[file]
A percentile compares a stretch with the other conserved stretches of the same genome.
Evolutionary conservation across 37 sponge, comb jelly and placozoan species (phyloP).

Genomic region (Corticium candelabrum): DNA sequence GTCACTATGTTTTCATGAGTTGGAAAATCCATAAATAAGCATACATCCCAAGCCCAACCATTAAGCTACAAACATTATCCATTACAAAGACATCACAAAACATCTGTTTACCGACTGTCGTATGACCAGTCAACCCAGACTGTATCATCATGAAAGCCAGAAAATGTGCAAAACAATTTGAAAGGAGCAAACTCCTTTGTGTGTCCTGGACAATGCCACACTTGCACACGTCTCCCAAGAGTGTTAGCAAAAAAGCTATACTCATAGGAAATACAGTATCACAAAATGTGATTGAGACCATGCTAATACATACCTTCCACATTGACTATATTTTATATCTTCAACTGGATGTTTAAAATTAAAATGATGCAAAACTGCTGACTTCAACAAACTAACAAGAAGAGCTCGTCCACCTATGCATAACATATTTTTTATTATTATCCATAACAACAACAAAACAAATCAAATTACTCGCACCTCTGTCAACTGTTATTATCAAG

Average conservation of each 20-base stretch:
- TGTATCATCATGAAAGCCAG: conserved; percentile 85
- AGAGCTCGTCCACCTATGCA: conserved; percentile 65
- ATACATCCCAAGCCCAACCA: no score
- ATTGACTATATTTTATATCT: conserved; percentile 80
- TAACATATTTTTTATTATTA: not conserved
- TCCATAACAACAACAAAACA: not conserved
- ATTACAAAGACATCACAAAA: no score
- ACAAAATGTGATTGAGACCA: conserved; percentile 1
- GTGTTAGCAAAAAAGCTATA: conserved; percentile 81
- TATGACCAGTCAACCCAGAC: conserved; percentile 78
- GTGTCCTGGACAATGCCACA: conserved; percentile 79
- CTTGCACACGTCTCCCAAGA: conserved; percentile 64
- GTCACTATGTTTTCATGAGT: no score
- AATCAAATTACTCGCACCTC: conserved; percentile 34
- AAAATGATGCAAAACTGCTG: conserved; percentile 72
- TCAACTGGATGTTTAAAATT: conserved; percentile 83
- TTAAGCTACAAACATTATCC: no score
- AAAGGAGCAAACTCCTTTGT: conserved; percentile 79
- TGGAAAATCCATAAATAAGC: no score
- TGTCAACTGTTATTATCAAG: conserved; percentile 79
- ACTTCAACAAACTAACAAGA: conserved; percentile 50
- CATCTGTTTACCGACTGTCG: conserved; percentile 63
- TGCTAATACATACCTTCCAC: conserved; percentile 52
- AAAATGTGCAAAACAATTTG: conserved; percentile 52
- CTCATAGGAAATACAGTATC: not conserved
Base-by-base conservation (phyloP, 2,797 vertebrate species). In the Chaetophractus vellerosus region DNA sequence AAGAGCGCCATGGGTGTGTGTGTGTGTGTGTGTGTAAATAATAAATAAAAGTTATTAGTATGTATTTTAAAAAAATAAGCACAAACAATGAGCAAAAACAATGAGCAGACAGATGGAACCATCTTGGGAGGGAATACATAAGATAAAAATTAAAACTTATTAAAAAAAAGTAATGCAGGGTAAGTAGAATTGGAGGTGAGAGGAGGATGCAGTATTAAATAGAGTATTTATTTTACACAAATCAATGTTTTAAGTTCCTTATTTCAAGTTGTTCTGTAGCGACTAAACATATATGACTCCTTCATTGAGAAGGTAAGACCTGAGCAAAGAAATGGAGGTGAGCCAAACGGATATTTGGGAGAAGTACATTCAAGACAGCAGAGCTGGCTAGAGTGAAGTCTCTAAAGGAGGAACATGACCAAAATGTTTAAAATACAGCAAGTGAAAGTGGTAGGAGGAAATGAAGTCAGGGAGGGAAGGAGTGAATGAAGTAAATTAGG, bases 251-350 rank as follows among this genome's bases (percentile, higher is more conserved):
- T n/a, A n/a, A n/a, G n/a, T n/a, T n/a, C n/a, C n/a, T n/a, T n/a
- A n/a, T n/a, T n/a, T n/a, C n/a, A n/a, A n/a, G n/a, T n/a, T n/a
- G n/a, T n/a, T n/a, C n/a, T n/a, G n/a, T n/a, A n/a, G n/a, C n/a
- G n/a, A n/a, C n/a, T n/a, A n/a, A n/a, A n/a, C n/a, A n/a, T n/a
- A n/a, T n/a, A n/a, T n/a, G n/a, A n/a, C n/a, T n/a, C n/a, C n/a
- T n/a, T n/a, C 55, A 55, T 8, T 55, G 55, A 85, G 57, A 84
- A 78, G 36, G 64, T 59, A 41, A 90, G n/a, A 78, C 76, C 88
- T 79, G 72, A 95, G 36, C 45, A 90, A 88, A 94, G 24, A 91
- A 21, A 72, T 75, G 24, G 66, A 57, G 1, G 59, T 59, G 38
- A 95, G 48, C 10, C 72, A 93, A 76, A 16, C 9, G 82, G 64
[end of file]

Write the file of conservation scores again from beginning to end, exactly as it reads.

A percentile compares a stretch with the other conserved stretches of the same genome.
Evolutionary conservation across 37 sponge, comb jelly and placozoan species (phyloP).

Genomic region (Corticium candelabrum): DNA sequence GTCACTATGTTTTCATGAGTTGGAAAATCCATAAATAAGCATACATCCCAAGCCCAACCATTAAGCTACAAACATTATCCATTACAAAGACATCACAAAACATCTGTTTACCGACTGTCGTATGACCAGTCAACCCAGACTGTATCATCATGAAAGCCAGAAAATGTGCAAAACAATTTGAAAGGAGCAAACTCCTTTGTGTGTCCTGGACAATGCCACACTTGCACACGTCTCCCAAGAGTGTTAGCAAAAAAGCTATACTCATAGGAAATACAGTATCACAAAATGTGATTGAGACCATGCTAATACATACCTTCCACATTGACTATATTTTATATCTTCAACTGGATGTTTAAAATTAAAATGATGCAAAACTGCTGACTTCAACAAACTAACAAGAAGAGCTCGTCCACCTATGCATAACATATTTTTTATTATTATCCATAACAACAACAAAACAAATCAAATTACTCGCACCTCTGTCAACTGTTATTATCAAG

Average conservation of each 20-base stretch:
- TGTATCATCATGAAAGCCAG: conserved; percentile 85
- AGAGCTCGTCCACCTATGCA: conserved; percentile 65
- ATACATCCCAAGCCCAACCA: no score
- ATTGACTATATTTTATATCT: conserved; percentile 80
- TAACATATTTTTTATTATTA: not conserved
- TCCATAACAACAACAAAACA: not conserved
- ATTACAAAGACATCACAAAA: no score
- ACAAAATGTGATTGAGACCA: conserved; percentile 1
- GTGTTAGCAAAAAAGCTATA: conserved; percentile 81
- TATGACCAGTCAACCCAGAC: conserved; percentile 78
- GTGTCCTGGACAATGCCACA: conserved; percentile 79
- CTTGCACACGTCTCCCAAGA: conserved; percentile 64
- GTCACTATGTTTTCATGAGT: no score
- AATCAAATTACTCGCACCTC: conserved; percentile 34
- AAAATGATGCAAAACTGCTG: conserved; percentile 72
- TCAACTGGATGTTTAAAATT: conserved; percentile 83
- TTAAGCTACAAACATTATCC: no score
- AAAGGAGCAAACTCCTTTGT: conserved; percentile 79
- TGGAAAATCCATAAATAAGC: no score
- TGTCAACTGTTATTATCAAG: conserved; percentile 79
- ACTTCAACAAACTAACAAGA: conserved; percentile 50
- CATCTGTTTACCGACTGTCG: conserved; percentile 63
- TGCTAATACATACCTTCCAC: conserved; percentile 52
- AAAATGTGCAAAACAATTTG: conserved; percentile 52
- CTCATAGGAAATACAGTATC: not conserved
Base-by-base conservation (phyloP, 2,797 vertebrate species). In the Chaetophractus vellerosus region DNA sequence AAGAGCGCCATGGGTGTGTGTGTGTGTGTGTGTGTAAATAATAAATAAAAGTTATTAGTATGTATTTTAAAAAAATAAGCACAAACAATGAGCAAAAACAATGAGCAGACAGATGGAACCATCTTGGGAGGGAATACATAAGATAAAAATTAAAACTTATTAAAAAAAAGTAATGCAGGGTAAGTAGAATTGGAGGTGAGAGGAGGATGCAGTATTAAATAGAGTATTTATTTTACACAAATCAATGTTTTAAGTTCCTTATTTCAAGTTGTTCTGTAGCGACTAAACATATATGACTCCTTCATTGAGAAGGTAAGACCTGAGCAAAGAAATGGAGGTGAGCCAAACGGATATTTGGGAGAAGTACATTCAAGACAGCAGAGCTGGCTAGAGTGAAGTCTCTAAAGGAGGAACATGACCAAAATGTTTAAAATACAGCAAGTGAAAGTGGTAGGAGGAAATGAAGTCAGGGAGGGAAGGAGTGAATGAAGTAAATTAGG, bases 251-350 rank as follows among this genome's bases (percentile, higher is more conserved):
- T n/a, A n/a, A n/a, G n/a, T n/a, T n/a, C n/a, C n/a, T n/a, T n/a
- A n/a, T n/a, T n/a, T n/a, C n/a, A n/a, A n/a, G n/a, T n/a, T n/a
- G n/a, T n/a, T n/a, C n/a, T n/a, G n/a, T n/a, A n/a, G n/a, C n/a
- G n/a, A n/a, C n/a, T n/a, A n/a, A n/a, A n/a, C n/a, A n/a, T n/a
- A n/a, T n/a, A n/a, T n/a, G n/a, A n/a, C n/a, T n/a, C n/a, C n/a
- T n/a, T n/a, C 55, A 55, T 8, T 55, G 55, A 85, G 57, A 84
- A 78, G 36, G 64, T 59, A 41, A 90, G n/a, A 78, C 76, C 88
- T 79, G 72, A 95, G 36, C 45, A 90, A 88, A 94, G 24, A 91
- A 21, A 72, T 75, G 24, G 66, A 57, G 1, G 59, T 59, G 38
- A 95, G 48, C 10, C 72, A 93, A 76, A 16, C 9, G 82, G 64